Faithlife Sermons

This Holy Story: Power

This Holy Story (Eastertide 2019)  •  Sermon  •  Submitted   •  Presented   •  22:04
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  • Frame the next few weeks
          • Talked about the resurrection last week and how it’s easy to have it become a nice story, an idle tale. Even the disciples felt that way.
          • But, maybe there’s something more to this story - something deeper to what we witness on this day.
          • This is not something we can explain or prove in scientific ways, but is something that we can just live.
          • Between now and Pentecost, we’re going to linger in Acts, and explore what it means to live into this story - to let it be and let it be part of us. These were folks trying to do the same things that we were - live into the resurrection.
  • Context in Acts 5
          • Ananias and Sapphira and the apostles healing others: big things are happening in the early church.
          • The most powerful of Jerusalem were aware, and intimidated. They seek to silence the apostles, sending them to jail, but an angel released them, and we come to here.
  • This story has power...
          • These are the powerful leaders of their day, and they want to sequester the message.
                  • They want to maintain control
                  • They want avoid the blame, and likely lose their power
          • They know what this may mean for them. What is happening has consequences for them as leaders.
  • …but it’s not the exact power we expect
          • This is of course Jesus’ thing throughout all the gospels - his resurrection witness is similar to his journey on earth. Coming to Jerusalem on a colt, giving space for those pushed off to the side, and meeting all people with healing and restoration.
          • This power is meant for healing and forgiveness, not wielding for vengeance.
          • God’s most powerful act, the story most powerful is that at the moment when it would seem most likely to exert a judgmental violence God does the opposite.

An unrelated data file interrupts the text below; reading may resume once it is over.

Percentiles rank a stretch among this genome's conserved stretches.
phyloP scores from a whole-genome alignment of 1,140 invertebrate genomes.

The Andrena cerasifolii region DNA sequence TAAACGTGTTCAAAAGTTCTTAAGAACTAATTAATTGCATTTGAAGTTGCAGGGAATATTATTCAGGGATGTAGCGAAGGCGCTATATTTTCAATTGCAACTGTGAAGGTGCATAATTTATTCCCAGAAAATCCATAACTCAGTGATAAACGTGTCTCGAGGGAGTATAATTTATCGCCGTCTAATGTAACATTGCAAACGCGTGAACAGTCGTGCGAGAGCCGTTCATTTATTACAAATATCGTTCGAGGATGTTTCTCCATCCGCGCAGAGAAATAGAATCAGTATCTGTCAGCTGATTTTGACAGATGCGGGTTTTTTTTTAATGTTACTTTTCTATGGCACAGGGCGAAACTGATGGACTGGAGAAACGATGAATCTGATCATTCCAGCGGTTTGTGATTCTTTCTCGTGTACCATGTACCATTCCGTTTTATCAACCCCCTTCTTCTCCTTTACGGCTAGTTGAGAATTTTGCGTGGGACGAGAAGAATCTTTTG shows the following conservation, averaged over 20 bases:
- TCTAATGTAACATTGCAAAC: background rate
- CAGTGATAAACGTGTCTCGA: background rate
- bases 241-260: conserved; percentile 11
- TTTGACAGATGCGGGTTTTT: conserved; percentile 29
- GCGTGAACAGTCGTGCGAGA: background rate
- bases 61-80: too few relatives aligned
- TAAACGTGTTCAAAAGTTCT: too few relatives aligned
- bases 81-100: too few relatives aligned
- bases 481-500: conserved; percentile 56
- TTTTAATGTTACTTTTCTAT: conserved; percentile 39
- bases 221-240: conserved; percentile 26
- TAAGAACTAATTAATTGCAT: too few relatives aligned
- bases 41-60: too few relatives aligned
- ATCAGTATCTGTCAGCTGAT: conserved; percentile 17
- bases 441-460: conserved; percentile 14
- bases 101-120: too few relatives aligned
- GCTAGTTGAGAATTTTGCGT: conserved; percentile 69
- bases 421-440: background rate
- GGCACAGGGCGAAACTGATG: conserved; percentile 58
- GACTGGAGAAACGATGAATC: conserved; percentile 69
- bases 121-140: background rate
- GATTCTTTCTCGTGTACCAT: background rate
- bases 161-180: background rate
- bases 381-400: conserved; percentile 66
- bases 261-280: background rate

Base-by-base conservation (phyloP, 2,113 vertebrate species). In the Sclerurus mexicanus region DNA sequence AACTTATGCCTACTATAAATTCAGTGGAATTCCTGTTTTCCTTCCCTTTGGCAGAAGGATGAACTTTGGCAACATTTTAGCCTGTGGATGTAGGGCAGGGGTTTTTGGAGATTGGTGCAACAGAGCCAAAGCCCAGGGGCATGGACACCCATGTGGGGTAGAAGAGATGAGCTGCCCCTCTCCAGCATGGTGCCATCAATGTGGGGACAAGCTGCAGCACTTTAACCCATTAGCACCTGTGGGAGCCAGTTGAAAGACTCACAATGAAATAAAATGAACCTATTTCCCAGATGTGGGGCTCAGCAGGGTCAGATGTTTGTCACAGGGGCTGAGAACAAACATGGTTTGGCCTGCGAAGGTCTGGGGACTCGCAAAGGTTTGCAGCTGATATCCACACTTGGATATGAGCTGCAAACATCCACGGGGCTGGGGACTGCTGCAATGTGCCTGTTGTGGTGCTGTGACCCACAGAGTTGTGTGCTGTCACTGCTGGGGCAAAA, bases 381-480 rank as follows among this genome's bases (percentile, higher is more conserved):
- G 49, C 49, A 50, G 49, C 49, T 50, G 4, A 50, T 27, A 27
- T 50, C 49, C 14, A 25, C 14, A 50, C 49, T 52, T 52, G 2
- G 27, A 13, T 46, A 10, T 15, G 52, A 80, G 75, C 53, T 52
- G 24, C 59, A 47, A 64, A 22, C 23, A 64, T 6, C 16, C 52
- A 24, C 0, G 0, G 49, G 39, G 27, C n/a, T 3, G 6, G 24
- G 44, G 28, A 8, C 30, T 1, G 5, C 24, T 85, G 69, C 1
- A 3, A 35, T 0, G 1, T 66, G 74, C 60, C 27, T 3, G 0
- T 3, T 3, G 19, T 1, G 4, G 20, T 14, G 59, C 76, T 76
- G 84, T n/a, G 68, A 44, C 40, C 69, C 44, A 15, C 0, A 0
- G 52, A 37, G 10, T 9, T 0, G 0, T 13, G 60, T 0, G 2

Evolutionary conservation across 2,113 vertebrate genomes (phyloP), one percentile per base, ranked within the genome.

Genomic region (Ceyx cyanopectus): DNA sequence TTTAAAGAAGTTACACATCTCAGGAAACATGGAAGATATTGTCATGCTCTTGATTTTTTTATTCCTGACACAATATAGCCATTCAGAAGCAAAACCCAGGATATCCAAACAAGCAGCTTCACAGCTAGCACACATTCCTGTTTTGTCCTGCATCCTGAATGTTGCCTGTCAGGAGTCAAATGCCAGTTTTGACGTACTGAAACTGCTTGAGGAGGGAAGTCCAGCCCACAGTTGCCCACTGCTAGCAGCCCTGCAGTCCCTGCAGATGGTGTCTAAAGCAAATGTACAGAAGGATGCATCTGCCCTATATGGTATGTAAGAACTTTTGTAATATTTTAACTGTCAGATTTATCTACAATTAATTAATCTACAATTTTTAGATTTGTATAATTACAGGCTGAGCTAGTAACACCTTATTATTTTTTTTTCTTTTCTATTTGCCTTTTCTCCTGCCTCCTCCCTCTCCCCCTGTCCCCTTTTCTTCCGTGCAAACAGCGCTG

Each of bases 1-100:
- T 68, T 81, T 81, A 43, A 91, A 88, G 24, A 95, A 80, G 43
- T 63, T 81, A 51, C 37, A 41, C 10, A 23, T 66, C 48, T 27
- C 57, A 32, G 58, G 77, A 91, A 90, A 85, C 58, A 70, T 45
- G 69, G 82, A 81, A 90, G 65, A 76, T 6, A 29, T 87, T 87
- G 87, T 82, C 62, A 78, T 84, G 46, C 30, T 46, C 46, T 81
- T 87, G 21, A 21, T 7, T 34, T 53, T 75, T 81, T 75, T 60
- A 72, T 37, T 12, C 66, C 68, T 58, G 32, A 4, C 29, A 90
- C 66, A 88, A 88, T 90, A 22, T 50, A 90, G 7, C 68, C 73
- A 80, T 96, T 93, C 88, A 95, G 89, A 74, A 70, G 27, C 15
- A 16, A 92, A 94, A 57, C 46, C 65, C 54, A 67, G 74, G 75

• "What God promises and accomplishes is life rather than death, freedom rather than confinement, repentance and forgiveness rather than murder and revenge.” (Brian Peterson)
          • That is power. This most powerful story, this most holy story, is one of mercy. It’s one of giving not taking. And in that, it shakes the foundations of human domains because too often this holy story is the opposite one that we set into motion.
                  • We all too often preach the cross more than the resurrection.
                  • One is tactile and violent and can tell a story of retribution. It’s one, even in its backwards way, that gives us as humanity the power. We can be the ones to place Jesus on the cross.
                  • The resurrection doesn’t tell that story. It tells us the story that in spite of everything we might try to receive otherwise, God will grant us mercy. God will change nature itself in order to do it. And will continue to do it in a way that’s consistent to who Jesus has always been.
  • So how do we live into this?
          • Our temptation may be to follow the world’s authority. To live ways that define in political terms - of retribution, of vengeance.
          • What would it be like instead to answer only to God? To live in mercy? In grace? To move towards life and not death? To hope and not despair?
          • We might be able to unravel some of the deepest knots in our lives and culture if we slowly start pulling on this powerful message.
          • It may mean those who have considerable power in human terms will resist as they do here, because the resurrection is a holy story that demands releasing our hold on aggressive power. But in the end what do we hope for?
          • So this week, just tune your hearts and minds to where this is happening… where are people living towards the cross, and whose living towards the resurrection?
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